This is my olive tree, and yes, that’s a boat in the background:
It doesn’t ‘fit’ with anything else on my floating garden here in Seattle (pines, maples, bamboo, herbs), but I don’t care. It reminds me of the Middle East (so what if it’s a European olive instead of a Middle Eastern one) — of sitting on an ancient terraced hillside sheltering from the noon sun under the silvery-green canopy of a mature olive, my back against its gnarled trunk, the gentle clatter of its leaves shaking in the breeze mixing with the bleating of goats and sheep wafting up from the valley below. It was as though time itself were reaching out and enfolding me, cradling me in centuries of life.
Mine is just a newborn as olive trees go: six years old, a blink of an eye for an olive. These trees live 800 years, at least as far as we can be scientifically sure. There are plenty of legends of 2000-year-old olive trees. But 800 seems a sufficiently ripe old age for veneration.
Unless, of course, you happen to be a right-wing Israeli settler.
Then what you do is poison olive trees.
By the dozen.
Whole groves of them.
TURMUS AYA, West Bank — Palestinians from villages like this one in the West Bank governorate of Ramallah still remember when the olive harvest was a joyous occasion, with whole families out for days in the fall sunshine, gathering the year’s crop and picnicking under the trees.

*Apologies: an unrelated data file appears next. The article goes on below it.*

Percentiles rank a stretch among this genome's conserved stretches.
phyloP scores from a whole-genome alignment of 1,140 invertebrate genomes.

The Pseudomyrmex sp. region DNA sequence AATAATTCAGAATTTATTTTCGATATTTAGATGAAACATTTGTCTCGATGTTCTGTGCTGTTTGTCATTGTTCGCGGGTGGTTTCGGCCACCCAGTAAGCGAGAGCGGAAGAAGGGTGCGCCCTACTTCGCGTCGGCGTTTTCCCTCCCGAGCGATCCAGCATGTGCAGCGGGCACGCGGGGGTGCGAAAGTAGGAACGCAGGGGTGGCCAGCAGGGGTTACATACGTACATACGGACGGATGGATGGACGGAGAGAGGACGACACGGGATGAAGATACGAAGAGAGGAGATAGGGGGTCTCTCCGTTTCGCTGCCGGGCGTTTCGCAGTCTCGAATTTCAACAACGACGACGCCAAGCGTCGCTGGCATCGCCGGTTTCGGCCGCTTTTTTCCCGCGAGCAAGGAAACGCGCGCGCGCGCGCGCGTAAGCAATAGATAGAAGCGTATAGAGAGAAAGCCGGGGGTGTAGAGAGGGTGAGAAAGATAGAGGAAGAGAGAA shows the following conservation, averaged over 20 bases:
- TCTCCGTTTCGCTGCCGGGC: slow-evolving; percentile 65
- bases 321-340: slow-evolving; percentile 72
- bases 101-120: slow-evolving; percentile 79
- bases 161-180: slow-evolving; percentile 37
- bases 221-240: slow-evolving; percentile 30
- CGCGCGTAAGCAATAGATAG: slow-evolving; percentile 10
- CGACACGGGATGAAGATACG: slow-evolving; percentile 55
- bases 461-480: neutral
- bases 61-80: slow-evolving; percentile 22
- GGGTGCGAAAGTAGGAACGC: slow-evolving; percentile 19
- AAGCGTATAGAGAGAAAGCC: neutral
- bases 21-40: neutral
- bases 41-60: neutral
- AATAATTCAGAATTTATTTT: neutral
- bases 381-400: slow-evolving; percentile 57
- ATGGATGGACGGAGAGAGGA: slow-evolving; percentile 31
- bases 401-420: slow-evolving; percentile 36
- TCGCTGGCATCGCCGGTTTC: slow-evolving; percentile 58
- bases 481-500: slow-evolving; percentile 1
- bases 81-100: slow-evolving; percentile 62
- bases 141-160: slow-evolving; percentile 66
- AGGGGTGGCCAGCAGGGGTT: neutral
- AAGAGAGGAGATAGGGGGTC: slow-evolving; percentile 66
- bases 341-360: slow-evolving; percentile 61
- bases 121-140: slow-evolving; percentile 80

“We considered it like a wedding,” said Hussein Said Hussein Abu Aliya, 68.
But when Mr. Abu Aliya and his family from the neighboring village of Al-Mughayer — 36 of them in all, including grandchildren — drove out to their land this week in a snaking convoy of cars and pickup trucks with others from Turmus Aya, they found scores of their trees on the rocky slopes in various stages of decay, recently poisoned, they said, by Jewish settlers from an illegal Israeli outpost on top of the hill.
Branches drooped. The once lush, silver-green leaves were turning brown and the few olives still clinging on, which should have been plump and green or purple by harvest time, were shriveled and black. Dozens of trees nearby that Mr. Abu Aliya contended were similarly poisoned with chemicals last year stood like spindly skeletons, gray and completely bare.
I’m glad NYT reporter Isabel Kershner finally got a piece about this in the paper, even if it was edited mealy-mouthed Times-style to include phrases like “they said” and “they contended.”
But what Kershner didn’t write is that this has been going on for years. Decades, in fact.
At first the settlers tried burning the trees. But olives are phoenix-like: you can burn one down, but within a few months, new shoots will spring up around the burned-out core. Then they tried bulldozing them, only to find that unless you use a deep backhoe, those shoots will still spring up again. Then they took to shooting at Palestinians who came to tend and harvest the trees, which is why they can now do so only under Israeli army protection and for just a few days each year. So now the settlers have turned to poison.
My revulsion at this is incalculable. Of course there are so many greater causes for revulsion at the Israeli occupation and land grab in the West Bank — the continual harassment, checkpoints, beatings, arbitrary jailings, maimings, murders. But olive trees?